That’s not worth a thousand words
The Herald has an interesting set of displays of the latest DigiPoll political opinion survey. According to the internets it was even worse earlier in the day, but we can pass over that and only point out that corrections in news stories shouldn’t happen silently (except perhaps for typos).
We can start with the standard complaint: the margin of error for the poll itself is 3.6%, so the margin of error for change since the last poll is 1.4 times higher, or a little over 5%. None of the changes is larger than 5%, and only one comes close.
Secondly, there is a big table for the minor parties. I would normally not quote the whole table, but in this case it’s already changed once today.
The total reported for the minor parties is 6.1%, and since there were 750 people sampled, 46 of them indicated support for one of these parties. That’s not really enough to split up over 7 parties. These 46 then get split up further, by age and gender. At this point, some of the sample proportions are zero, displayed as “-” for some reason.
[Updated to add: and why does the one male 40-64 yr old Aucklander who supported ACT not show up in the New Zealand total?]
Approximately 1 in 7 New Zealanders is 65+, so that should be about 6 or 7 minor-party supporters in the sample. That’s really not enough to estimate a split over 7 parties. Actually, the poll appears to have been lucky in recruiting older folks: it looks like 6 NZ First, 2 Conservative, 1 Mana.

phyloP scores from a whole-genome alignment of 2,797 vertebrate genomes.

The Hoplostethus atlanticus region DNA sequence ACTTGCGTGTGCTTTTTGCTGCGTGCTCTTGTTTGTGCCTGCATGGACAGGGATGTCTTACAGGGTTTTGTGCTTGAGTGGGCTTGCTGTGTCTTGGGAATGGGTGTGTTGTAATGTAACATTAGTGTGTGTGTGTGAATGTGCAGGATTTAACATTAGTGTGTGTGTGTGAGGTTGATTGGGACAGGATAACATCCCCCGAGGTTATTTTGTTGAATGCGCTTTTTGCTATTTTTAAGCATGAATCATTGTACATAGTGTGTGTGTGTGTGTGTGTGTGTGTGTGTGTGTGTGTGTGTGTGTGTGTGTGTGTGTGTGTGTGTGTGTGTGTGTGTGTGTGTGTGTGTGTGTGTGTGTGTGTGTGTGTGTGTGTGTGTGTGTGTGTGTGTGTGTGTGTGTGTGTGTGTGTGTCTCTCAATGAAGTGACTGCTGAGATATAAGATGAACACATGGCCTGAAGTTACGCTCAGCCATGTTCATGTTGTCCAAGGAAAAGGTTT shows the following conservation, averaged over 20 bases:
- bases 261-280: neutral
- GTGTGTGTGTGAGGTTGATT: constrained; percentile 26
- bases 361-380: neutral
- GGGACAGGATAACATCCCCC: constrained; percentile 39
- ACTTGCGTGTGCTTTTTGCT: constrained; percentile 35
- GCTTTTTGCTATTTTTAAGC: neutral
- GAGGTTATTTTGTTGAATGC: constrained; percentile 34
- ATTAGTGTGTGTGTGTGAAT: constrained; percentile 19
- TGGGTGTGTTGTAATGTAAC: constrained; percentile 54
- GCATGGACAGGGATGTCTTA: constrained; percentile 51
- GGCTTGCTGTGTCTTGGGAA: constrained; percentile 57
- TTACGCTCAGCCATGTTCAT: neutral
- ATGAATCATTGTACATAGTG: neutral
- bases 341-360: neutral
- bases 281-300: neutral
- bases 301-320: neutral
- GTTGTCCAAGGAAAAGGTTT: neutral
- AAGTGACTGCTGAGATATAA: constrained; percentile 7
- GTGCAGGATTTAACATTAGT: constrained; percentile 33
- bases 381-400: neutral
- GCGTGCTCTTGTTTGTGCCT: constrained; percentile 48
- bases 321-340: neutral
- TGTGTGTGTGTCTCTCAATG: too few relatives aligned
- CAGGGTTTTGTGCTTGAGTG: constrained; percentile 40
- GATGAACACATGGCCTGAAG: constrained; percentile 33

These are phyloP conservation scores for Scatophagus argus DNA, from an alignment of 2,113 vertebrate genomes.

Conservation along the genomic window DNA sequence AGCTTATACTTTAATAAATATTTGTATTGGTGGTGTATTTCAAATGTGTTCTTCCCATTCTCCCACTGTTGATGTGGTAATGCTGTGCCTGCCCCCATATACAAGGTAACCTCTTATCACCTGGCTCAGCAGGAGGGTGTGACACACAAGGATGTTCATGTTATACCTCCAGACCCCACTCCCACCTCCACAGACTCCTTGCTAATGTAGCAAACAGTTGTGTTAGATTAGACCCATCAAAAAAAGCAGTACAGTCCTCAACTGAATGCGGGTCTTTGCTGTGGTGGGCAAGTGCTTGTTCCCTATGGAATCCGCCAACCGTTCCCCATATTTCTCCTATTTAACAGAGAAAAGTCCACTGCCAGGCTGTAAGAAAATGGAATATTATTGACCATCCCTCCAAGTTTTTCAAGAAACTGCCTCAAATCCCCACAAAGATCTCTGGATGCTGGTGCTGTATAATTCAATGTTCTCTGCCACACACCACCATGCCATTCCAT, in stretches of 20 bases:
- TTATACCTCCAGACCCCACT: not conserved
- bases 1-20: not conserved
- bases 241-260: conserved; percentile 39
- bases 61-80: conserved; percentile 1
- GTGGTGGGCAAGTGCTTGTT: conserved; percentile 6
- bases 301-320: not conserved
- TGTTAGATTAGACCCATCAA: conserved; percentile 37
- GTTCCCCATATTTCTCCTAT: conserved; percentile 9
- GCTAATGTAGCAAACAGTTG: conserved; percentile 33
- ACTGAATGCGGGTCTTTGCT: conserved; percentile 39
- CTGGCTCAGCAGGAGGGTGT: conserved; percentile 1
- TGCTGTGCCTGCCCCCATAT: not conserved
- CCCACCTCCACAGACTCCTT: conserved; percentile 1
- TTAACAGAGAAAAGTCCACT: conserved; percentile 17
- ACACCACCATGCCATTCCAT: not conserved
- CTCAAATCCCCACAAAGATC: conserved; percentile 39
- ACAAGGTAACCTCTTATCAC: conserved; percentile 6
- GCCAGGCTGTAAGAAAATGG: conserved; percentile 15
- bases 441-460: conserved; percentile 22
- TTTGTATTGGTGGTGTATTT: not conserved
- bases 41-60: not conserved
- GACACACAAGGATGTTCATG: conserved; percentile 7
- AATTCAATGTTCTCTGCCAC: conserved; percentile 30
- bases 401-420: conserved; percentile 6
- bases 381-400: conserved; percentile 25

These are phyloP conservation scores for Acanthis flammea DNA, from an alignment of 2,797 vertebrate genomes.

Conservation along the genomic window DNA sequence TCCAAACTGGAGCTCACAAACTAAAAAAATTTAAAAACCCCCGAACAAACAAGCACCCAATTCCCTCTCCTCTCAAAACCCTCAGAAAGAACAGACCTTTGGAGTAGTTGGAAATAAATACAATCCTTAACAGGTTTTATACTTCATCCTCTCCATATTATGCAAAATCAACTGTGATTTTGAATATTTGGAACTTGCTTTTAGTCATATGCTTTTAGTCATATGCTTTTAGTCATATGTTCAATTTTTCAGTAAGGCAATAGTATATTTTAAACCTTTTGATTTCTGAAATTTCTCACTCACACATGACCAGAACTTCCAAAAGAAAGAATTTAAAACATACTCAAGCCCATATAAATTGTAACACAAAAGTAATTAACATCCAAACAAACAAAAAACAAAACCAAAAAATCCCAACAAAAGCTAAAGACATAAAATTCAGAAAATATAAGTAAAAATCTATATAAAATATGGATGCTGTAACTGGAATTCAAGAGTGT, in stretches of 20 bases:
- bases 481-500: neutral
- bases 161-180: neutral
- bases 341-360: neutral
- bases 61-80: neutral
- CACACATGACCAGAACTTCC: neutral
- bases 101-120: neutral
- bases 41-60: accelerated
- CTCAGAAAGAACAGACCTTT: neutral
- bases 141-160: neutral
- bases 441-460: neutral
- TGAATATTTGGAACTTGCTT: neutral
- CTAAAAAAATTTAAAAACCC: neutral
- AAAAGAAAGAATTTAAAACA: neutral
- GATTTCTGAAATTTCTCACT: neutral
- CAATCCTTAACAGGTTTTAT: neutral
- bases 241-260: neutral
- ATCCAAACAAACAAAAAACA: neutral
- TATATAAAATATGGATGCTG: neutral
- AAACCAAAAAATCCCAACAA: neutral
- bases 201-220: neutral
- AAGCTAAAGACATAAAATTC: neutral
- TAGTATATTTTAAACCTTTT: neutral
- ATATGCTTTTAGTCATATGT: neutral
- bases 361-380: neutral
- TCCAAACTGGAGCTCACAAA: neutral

That’s all pretty standard overtabulating, but the interesting and creative problems happen at the bottom of the page. There’s an interactive graph, done with the Tableau data exploration software. From what I’ve heard, Tableau is really popular in business statistics: it gives a nice clear interface to selecting groups of cells for comparison, dropping dimensions, and other worthwhile data exploration activities, and helps analysts present this sort of thing to non-technical managers.
However, the setup that the Herald have used appears to be intended for counts or totals, not for proportions. For example, if you click on April 2012, and select View Data, you get
which is unlikely to improve anyone’s understanding of the poll.
I like interactive graphics. I’ve put a lot of time and effort into making interactive graphics. I’ve linked to a lot of good interactive graphics on this blog. The Herald has the opportunity to show the usefulness of interactive graphics to a much wider community that I’ll ever manage. But not this way.
Thomas Lumley (@tslumley) is Professor of Biostatistics at the University of Auckland. His research interests include semiparametric models, survey sampling, statistical computing, foundations of statistics, and whatever methodological problems his medical collaborators come up with. He also blogs at Biased and Inefficient See all posts by Thomas Lumley »